Soft tissue injuries (muscles, ligaments and tendons), are inevitable events during the career of almost every athlete. These injuries usually occur following an impact force from an external stimulus, when there is a contact-related history or due to strain and/or compression load in the non-contact cases. Most of the non-contact injuries are related with doing too much too fast, after doing too little for too long.
Over the past decades, R.I.C.E. (Rest, Ice, Compression, Elevation) was the main approach to the management of acute soft tissue injuries, but its effectiveness is being questioned by researchers. This article provides enriched updated recommendations for optimum and efficient acute soft tissue injury management (from rest & recovery phase, to progress to exercise and return to performance), based on a recently published review of research.
What is necessary in an acute injury?
All injuries at their initial stage, have to undergo a healing process which is vital to enhance tissue remodelling & recovery. According to the recent data, soft tissue injuries on their immediate care simply need P.E.A.C.E. The acronym arises from Protection, Elevation, Avoid anti-inflammatory modalities, Compression & Education.
Protection over the first days of an injury is required to minimise bleeding, prevent distension of injured fibres and reduce risk of injury aggravation by unloading the injured limb and restricting movements that would increase pain. Elevation while resting (positioning the limb higher than the heart), promotes interstitial fluid flow out of the injured area. Despite the lack of evidence in its use, elevation is still considered as safe given its low risk-benefit ratio. Avoid anti-inflammatory medication (NSAID’s) and ice use over the first 48h as it may potentially disrupt the inflammation process and lead to impaired tissue regeneration on the long-term tissue healing. As the various phases of inflammation contribute to optimal soft tissue regeneration, inhibiting such an important process using medication or ice is not recommended. When appropriate, NSAID’S dosage should always be prescribed by a licensed health care professional.
Compression (external mechanical pressure) on the injured area, with the use of taping methods, limits intra-articular oedema & tissue haemorrhage. Compression also improves quality of life in ankle sprain injuries. Patient information and education is a major contributing factor and should always be provided by a specialised health professional on these topics in order to raise realistic expectations on the rehabilitation times. Instead of looking a magic treatment approach up on “Dr” Google, you should consult your physician or physiotherapist to learn more about the nature of your injury condition, recovery times, and how to apply load management.
How much rest is enough?
You should first worry about complete healing and then about the rest & recovery management, as these are key ingredients in any training program. If you don’t allow your body the time needed to recover properly, and instead you push it into exercise the injury won’t heal, while it is also likely to turn into an overuse/chronic condition with persistent symptoms. Chronic pain is a much greater threat to your sports performance than resting! In general, it’s feasible to rest/protect an injury while still maintaining fitness with modified exercising even from the first days.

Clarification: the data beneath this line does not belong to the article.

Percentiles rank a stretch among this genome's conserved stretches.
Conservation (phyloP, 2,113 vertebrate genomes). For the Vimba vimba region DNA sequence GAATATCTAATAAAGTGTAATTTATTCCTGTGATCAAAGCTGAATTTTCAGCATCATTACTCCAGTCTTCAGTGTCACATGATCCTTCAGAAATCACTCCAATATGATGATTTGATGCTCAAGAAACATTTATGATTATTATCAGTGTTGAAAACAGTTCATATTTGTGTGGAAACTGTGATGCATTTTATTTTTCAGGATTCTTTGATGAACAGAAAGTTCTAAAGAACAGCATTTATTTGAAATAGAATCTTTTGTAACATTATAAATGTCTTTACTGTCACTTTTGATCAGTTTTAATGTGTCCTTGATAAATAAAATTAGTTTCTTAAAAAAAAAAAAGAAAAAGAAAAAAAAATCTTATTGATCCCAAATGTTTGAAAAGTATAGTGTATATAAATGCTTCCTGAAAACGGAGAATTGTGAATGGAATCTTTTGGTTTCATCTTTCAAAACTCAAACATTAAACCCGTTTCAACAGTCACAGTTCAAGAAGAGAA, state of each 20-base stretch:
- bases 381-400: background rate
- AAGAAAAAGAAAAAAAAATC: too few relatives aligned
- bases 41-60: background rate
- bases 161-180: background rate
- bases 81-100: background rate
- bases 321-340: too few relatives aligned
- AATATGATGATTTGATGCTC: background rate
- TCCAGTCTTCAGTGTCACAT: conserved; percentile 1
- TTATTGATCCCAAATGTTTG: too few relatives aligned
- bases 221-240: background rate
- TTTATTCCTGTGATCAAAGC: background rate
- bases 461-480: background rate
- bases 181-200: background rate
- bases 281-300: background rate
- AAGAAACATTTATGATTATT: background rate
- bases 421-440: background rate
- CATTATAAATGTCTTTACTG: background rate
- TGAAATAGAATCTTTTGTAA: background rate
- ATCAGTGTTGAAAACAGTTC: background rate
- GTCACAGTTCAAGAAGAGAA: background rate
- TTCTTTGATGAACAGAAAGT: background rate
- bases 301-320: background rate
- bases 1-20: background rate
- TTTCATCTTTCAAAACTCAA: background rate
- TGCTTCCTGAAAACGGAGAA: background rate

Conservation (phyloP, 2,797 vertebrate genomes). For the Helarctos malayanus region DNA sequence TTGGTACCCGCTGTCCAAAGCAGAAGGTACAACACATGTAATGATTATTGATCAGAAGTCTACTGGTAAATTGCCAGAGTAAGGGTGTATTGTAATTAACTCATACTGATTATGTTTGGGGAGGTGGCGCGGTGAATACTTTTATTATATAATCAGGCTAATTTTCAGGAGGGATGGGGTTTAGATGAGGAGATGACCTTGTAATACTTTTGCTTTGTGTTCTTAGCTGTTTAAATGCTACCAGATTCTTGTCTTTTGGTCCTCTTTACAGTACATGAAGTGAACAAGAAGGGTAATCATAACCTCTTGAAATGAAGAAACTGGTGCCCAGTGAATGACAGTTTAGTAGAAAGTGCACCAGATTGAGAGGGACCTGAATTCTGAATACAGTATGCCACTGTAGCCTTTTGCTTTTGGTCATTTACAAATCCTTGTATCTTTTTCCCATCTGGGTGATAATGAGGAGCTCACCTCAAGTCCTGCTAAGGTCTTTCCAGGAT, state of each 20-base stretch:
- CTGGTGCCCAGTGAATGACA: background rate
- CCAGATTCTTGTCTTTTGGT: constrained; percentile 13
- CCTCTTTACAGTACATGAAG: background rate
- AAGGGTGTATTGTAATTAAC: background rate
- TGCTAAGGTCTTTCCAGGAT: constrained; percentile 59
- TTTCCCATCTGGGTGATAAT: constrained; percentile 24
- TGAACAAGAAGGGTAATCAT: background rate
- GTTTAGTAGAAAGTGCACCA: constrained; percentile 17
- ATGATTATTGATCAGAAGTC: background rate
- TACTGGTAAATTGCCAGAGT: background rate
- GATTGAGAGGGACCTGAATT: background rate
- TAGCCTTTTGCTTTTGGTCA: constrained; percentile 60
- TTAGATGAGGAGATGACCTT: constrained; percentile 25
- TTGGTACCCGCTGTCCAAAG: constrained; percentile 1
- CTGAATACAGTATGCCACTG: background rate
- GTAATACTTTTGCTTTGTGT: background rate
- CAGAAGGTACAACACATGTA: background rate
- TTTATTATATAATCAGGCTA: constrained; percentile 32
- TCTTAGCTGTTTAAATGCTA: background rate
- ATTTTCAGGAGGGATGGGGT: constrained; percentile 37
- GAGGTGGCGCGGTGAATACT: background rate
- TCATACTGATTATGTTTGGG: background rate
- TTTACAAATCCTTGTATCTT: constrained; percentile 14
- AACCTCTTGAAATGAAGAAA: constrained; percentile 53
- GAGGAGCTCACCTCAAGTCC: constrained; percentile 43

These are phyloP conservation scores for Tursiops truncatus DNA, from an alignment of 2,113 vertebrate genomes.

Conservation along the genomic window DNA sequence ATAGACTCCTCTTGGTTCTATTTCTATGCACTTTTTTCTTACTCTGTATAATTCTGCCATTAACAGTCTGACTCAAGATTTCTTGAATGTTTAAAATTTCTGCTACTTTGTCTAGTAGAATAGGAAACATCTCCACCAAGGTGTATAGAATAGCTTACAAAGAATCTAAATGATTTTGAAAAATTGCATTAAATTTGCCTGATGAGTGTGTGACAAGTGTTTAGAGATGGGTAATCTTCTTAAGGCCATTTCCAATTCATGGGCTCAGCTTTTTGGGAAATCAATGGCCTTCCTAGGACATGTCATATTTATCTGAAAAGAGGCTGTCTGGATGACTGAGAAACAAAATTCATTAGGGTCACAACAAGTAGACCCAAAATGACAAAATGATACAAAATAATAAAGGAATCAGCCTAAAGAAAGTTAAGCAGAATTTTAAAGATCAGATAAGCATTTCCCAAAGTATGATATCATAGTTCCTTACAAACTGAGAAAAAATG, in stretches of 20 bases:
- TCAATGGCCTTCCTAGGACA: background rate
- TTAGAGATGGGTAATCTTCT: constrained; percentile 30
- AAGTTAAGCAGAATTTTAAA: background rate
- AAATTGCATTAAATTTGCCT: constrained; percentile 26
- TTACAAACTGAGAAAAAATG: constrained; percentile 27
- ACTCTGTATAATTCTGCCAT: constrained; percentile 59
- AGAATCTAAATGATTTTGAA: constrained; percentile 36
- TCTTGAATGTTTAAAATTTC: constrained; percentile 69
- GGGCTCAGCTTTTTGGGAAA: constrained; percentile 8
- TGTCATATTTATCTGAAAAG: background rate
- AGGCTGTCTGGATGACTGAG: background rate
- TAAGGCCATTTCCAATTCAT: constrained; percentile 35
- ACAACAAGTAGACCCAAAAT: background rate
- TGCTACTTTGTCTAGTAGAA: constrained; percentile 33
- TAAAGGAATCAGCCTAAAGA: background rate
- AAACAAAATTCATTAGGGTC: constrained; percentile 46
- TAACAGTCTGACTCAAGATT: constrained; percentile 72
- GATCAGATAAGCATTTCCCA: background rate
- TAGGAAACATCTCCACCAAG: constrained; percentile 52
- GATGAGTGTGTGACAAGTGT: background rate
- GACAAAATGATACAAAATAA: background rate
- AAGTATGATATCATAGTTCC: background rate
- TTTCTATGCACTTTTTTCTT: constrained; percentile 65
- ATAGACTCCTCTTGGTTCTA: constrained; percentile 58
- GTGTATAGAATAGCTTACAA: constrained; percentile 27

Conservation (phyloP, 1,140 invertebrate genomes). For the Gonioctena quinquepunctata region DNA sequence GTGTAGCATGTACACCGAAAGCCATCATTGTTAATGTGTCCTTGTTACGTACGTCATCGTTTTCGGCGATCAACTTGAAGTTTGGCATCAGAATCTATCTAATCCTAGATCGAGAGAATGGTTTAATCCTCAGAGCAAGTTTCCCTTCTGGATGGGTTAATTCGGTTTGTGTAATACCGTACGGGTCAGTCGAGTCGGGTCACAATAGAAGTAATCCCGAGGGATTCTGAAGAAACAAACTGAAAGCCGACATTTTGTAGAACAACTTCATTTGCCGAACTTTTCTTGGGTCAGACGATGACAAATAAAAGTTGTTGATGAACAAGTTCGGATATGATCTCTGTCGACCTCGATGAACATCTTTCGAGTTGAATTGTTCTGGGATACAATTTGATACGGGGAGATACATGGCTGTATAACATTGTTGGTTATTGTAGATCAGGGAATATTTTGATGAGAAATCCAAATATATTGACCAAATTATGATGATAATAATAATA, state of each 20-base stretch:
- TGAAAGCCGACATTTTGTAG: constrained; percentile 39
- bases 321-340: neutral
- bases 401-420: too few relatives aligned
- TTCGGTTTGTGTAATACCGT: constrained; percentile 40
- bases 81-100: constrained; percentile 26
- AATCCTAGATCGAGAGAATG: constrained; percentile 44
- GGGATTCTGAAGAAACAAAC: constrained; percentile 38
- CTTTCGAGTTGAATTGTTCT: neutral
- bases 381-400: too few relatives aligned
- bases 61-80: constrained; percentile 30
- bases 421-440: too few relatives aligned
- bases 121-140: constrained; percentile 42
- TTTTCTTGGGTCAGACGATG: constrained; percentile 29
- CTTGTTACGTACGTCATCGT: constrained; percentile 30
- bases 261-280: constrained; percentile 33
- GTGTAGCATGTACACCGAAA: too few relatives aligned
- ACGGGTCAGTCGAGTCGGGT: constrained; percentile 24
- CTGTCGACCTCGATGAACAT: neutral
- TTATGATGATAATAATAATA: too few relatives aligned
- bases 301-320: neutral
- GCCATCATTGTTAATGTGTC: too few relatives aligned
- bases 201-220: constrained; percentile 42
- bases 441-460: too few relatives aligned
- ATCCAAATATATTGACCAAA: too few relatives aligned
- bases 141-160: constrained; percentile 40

How much rest is required prior to exercise introduction, is in general determined by the pain presence and the nature of the injury. In a recent study, a group of athletes with muscle injuries, who were introduced to exercise sooner (2 days post-injury), they shortened the interval from injury to pain-free recovery, and returned to sports 3 weeks earlier compared to the athletes who rested for 9 days (see figure). No increased risk of injury recurrence was identified between the two groups. Most of the references set at least a 48h rest period for muscle strains.
When can I progress to training? (loading phase)
When the acute symptoms subside and there is no aggravation in specific movements, pain behaviour is guiding the removal of protection and gradual reloading. At this stage, rehabilitation must be driven by L.O.V.E. where the acronym consists of Load, Optimism, Vascularisation & Exercise.
Optimal loading during the subacute phase of recovery promotes the long-term tissue repair and remodelling, the capacity of tendons, muscles and ligaments. Optimal load as well as persistent pain management for athletes, has been described in another article. The mental status of the athlete has a key role in sports injury rehabilitation, as emotional distress can decrease significantly the recovery rate. A successful rehabilitation should be driven by consistency, optimism and trust between the coach, the athlete and the sports physiotherapist.
A pain-free aerobic exercise represents a cornerstone in the management of musculoskeletal injuries as it boosts athlete’s motivation while at the same time it increases blood flow and facilitates vascularisation to the injured structures. It has also been highlighted that it improves function, work status, optimism while reducing the need for painkillers. Cardiovascular activity is recommended to be introduced as soon as possible, although there are no guidelines on dosage. As a conclusion, systematic exercise restores mobility, strength, endurance proprioception, agility and other important aspects of fitness capability, in order to return to desired sports performance. Progression in any activity is been guided by symptoms behaviour and comprehensive design.
Any implementation of the provided information should be individualised to fit the biopsychosocial profile of each athlete.
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